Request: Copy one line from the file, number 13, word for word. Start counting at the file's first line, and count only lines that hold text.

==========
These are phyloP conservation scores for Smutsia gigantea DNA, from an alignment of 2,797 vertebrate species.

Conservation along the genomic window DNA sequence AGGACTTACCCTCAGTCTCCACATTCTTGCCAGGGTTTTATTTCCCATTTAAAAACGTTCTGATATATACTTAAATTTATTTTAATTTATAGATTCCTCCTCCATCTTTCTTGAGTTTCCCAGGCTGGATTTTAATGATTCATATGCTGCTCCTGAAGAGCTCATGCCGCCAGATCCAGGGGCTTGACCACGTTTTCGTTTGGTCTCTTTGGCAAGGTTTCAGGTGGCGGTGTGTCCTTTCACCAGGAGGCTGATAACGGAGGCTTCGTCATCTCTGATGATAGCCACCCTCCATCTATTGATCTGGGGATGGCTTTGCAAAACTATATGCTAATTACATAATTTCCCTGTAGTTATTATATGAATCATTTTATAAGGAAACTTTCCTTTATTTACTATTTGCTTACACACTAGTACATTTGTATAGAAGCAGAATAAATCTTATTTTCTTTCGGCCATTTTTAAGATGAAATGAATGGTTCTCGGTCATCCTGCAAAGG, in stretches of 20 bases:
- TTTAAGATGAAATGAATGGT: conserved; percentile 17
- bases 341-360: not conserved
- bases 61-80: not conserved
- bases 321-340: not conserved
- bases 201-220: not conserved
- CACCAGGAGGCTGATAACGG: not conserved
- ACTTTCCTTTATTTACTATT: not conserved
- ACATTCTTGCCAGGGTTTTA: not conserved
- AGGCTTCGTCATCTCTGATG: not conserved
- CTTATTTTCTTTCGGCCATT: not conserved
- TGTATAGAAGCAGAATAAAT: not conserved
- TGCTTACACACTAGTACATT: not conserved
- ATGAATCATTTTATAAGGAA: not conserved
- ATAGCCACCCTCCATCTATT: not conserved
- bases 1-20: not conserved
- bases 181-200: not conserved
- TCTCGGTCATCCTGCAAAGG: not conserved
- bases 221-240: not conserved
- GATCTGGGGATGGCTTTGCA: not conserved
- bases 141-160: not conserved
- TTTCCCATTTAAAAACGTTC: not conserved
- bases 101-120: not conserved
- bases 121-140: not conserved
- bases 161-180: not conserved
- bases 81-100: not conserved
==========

- TGTATAGAAGCAGAATAAAT: not conserved